In the first part of our series we looked at a definition of science and arguments from science. If you haven’t read it yet, please look at it here. In the last part of our series we looked at an example of using scientific investigation to … Continue reading Arguments from Science – Part Three
We are continuing to report about HOW atheist street epistemologists do what they do. If this is the first time you’ve read anything in this series, we invite you to read these articles when you have time. You may find the background helpful – Street Epistemology: Basic … Continue reading Street Epistemology: Basic Tactics, Part Six
Prayer: How Praying Together Shapes the Church (Crossway, 2018) by John Onwuchekwa takes a look at prayer from a unique perspective – that of the church praying together.
Was Jesus of Nazareth the Messiah promised to Israel in the Old Testament? Did Jesus fulfill the Messianic prophecies? The New Testament texts confirm that Jesus of Nazareth is the promised Messiah. But, so what? Who cares what the New Testament “confirms” since the New … Continue reading Convince Me There’s A God: The New Testament Part 6
In the last part of our series we looked at a definition of science and arguments from science. If you haven’t read it yet, please do. The definitions and background in part one will help with future articles. (click here to read Part One) In … Continue reading Arguments from Science – Part Two
We should not be surprised that atheists, agnostics, Jews, Muslims, Hindus, Buddhists and other non-Christians do not believe in the Resurrection of Jesus Christ — but how can Christians say they do not believe Jesus physically rose from the dead? They can’t, right? A poll … Continue reading Christians Believe Jesus Physically Rose From The Dead – Right?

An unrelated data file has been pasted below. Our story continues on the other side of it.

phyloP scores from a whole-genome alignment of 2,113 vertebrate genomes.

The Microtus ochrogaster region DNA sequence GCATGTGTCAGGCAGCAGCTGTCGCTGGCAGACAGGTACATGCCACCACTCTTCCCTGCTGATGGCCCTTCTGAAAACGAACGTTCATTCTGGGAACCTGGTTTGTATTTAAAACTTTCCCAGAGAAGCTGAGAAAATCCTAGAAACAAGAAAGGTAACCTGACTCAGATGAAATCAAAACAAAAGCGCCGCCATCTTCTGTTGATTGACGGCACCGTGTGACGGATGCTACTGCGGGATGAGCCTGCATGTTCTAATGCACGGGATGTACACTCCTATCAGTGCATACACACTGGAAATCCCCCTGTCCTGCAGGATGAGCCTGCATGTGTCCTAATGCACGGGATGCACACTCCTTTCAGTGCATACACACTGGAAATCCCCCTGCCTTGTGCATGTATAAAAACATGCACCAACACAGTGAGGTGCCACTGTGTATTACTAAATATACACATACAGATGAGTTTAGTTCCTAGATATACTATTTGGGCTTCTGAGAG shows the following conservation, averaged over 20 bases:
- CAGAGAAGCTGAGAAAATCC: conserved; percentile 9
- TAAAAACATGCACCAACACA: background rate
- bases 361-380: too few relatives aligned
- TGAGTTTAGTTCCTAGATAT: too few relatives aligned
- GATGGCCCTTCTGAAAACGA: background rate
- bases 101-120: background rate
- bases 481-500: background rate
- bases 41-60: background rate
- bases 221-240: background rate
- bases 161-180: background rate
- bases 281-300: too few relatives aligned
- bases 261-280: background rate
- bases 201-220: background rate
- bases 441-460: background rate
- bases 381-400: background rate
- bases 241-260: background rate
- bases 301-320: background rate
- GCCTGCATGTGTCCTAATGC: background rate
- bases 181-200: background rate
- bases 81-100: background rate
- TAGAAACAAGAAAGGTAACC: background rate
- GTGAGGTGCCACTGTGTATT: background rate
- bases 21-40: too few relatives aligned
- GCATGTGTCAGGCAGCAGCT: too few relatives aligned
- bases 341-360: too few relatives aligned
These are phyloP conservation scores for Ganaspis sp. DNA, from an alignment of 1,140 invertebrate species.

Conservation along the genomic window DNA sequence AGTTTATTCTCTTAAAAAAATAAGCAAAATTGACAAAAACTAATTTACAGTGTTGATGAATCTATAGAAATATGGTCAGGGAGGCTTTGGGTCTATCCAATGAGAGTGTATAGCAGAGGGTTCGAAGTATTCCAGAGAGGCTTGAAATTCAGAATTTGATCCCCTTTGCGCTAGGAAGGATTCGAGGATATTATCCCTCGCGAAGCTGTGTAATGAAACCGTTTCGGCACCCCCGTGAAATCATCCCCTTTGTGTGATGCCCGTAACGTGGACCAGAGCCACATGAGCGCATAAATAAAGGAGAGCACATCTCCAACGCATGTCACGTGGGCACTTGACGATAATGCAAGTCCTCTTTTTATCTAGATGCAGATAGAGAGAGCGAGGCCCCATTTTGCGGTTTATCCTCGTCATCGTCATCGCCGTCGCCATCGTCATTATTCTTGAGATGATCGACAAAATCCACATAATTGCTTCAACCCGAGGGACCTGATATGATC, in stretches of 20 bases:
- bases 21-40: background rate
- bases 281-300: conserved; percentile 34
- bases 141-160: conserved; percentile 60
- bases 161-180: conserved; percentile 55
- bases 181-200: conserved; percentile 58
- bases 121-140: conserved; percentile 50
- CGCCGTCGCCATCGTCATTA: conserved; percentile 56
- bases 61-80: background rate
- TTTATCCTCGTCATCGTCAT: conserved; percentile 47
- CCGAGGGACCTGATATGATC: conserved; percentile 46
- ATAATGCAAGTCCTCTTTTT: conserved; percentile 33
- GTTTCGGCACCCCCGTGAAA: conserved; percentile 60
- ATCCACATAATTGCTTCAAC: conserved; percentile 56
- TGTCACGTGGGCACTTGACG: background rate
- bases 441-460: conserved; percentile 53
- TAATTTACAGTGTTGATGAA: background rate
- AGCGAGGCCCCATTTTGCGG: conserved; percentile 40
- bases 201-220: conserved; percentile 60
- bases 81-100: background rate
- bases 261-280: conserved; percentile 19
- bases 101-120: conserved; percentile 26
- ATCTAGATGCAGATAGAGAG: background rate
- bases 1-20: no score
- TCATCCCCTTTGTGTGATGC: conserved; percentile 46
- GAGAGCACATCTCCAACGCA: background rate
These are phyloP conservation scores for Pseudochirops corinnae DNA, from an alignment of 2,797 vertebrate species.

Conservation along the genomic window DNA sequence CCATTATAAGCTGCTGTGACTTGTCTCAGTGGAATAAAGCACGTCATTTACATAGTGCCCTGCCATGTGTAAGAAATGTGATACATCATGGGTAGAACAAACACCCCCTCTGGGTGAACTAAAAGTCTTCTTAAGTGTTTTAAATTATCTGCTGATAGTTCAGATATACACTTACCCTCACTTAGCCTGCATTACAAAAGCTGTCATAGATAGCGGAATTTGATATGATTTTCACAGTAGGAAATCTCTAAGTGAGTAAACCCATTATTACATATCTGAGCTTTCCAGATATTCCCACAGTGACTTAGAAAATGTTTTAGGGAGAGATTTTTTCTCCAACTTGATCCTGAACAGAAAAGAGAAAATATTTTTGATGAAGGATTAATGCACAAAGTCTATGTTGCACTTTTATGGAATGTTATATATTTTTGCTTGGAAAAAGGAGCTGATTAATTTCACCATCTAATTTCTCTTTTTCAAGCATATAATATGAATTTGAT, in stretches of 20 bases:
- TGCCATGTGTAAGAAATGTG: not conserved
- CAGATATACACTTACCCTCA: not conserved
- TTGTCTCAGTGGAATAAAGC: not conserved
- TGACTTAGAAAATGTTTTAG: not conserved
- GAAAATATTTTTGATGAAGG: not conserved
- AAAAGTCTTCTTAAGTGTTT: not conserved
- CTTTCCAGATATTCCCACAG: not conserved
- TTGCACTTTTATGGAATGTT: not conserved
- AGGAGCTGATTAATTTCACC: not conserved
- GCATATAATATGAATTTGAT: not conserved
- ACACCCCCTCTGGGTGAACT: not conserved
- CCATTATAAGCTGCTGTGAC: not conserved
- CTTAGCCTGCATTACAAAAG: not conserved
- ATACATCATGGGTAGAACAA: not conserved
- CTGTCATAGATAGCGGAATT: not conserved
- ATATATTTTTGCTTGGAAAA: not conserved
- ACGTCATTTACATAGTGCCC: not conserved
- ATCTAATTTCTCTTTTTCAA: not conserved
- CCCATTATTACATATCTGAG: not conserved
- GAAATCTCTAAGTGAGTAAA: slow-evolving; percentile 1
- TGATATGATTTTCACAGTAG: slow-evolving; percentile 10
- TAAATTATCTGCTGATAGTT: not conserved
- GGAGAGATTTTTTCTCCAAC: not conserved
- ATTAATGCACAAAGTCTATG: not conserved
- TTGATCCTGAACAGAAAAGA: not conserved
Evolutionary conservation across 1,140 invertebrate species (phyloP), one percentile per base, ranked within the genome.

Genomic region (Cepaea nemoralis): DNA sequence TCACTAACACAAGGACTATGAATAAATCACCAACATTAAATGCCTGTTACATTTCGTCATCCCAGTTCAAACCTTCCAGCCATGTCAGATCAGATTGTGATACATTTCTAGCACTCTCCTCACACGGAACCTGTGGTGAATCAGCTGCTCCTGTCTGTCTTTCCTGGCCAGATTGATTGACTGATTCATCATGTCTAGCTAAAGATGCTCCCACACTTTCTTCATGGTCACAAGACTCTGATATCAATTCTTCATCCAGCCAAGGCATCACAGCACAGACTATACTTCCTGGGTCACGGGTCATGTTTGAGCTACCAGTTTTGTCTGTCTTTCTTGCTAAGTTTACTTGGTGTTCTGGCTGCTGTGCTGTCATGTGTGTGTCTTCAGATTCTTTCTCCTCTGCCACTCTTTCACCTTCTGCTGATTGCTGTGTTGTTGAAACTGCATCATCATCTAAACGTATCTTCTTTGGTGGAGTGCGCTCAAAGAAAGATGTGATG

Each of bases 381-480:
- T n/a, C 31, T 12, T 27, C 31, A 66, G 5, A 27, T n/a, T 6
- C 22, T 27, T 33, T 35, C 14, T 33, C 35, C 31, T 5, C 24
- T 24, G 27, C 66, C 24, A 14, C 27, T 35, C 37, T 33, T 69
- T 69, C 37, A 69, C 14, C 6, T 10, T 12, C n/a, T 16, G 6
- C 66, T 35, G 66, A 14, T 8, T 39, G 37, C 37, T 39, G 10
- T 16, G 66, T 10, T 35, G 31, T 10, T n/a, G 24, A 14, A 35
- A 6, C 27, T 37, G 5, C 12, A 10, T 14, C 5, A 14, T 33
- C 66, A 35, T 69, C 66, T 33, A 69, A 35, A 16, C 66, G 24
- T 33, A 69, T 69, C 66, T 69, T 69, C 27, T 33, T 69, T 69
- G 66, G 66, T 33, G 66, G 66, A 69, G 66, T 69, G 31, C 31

We are currently looking at how Christian Church leaders dealt with heresies in the 4th century AD. The most challenging of the heresies was Arianism – the claim that there was a time when the Son of God “was not” and was a creation of God the Father.
Emperor Constantine I called hundreds of bishops together in the city of Nicene to debate this important doctrine. A vast majority of the bishops who attended voted against Arius (namesake of the doctrine of Arianism), excommunicated him and his followers, and wrote a creed known as the “original” Nicene Creed.
That decision in 325 AD did not end the debate or disagreement among leaders in the Church. We detailed some of what happened between the year 325 AD and the Council of Nicea in 325 and the year 381 AD and first Council of Constantinople. You can read that article here.
Before moving to the next stage of the Church’s battle with heresy in the 4th century, let’s take a closer look at what may be the most important aspect of the challenge of Arianism – a challenge still faced today.